post #12 of 18
Originally Posted by Evoir

Thanks for that link Eve! (BTW, you're the first other Eve I have met on Cake Central icon_smile.gif )

I'm actually Aoibheann which is an Irish gaelic name and is pronounced Eve-een, so I find it much easier online and in texts etc to shorten it to Eve thumbs_up.gif

Plus my family call me Eves icon_rolleyes.gif

auzzi Posted 25 Sep 2010 , 1:46pm
post #13 of 18

Did you know:
1. a University of SYdney {AU} study in DEC2004 agreed that heat treatment resulted in changes to the starch properties of flour so that it parallels the properties of chlorinated cake flour. BUT When it's over heated, the starch becomes dextrinized ie it looses it's viscosity and strength. It performs worse ..

2. Heating the flour does not change the properties of the gluten. Heat affects the properties of the starch molecules - the ability to absorb liquid, fat and sugar.

Removing 1/8 cup flour, ie 12.5% of total amount, and replacing it with a gluten-free starch [potato or corn], effectively lowers it's protein level. Depends what you start with, but it ends up around 7-8%

3. As for xanthan gum, it is used in gluten free baking to provide the elasticity and structure of gluten in wheat-based baking. You are replacing the gluten "properties" that you just took out!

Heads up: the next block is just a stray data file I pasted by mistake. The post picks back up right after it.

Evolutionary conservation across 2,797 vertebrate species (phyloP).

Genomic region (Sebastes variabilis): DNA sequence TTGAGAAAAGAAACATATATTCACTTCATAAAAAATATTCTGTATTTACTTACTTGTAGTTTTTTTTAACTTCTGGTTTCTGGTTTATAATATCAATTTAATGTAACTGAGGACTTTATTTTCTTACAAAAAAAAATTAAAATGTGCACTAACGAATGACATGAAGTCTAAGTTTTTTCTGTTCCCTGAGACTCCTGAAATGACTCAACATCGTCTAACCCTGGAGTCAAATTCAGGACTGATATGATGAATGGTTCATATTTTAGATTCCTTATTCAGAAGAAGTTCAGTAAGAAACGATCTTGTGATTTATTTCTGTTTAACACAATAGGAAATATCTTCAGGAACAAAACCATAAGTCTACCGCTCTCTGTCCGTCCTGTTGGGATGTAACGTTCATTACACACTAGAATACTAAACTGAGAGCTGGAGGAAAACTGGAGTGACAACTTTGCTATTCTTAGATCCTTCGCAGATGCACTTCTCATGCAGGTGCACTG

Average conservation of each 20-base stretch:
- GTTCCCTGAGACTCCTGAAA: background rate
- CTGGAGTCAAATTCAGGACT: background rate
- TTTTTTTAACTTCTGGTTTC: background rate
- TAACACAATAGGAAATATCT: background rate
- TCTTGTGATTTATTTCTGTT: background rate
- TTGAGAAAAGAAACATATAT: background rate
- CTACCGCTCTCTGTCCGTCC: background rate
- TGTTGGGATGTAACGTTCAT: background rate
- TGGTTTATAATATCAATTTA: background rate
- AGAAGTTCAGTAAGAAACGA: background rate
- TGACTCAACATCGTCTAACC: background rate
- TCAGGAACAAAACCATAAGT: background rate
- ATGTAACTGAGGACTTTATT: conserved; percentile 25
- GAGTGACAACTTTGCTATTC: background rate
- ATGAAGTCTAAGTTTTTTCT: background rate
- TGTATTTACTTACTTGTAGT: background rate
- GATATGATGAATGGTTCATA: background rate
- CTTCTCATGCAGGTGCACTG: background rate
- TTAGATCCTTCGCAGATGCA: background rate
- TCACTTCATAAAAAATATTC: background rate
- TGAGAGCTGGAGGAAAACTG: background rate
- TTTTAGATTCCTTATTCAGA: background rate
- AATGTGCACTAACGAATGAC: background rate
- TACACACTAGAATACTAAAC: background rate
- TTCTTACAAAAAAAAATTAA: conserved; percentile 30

For normal GF baking it's recommended - 1/2 teaspoon per cup gluten-free flour [I use 3/4 ts per 250g]

As for Kate's recommendation of 1/4 teaspoon of xanthan gum, I wouldn't ..

4. Every country grows/produces different types of wheat .. AU flour is not like US UK or EU flour .. for all that they are flour, they are different ..

Did you know that loose flour spontaneously combusts ?? applying heat to loose flour ?

eve81 Posted 25 Sep 2010 , 1:59pm
post #14 of 18

Thanks for the info Auzzi.
I'll forgo the xanthan gum icon_smile.gif (one less thing to buy, always good!)

You do have to be careful not to "toast" or overheat the flour. Mine worked perfectly thankfully.

amerrierworld Posted 25 Sep 2010 , 10:28pm
post #15 of 18

I'm pleased that you've had good results with microwaved flour, eve81 icon_smile.gif Just to clarify a point raised earlier in this thread -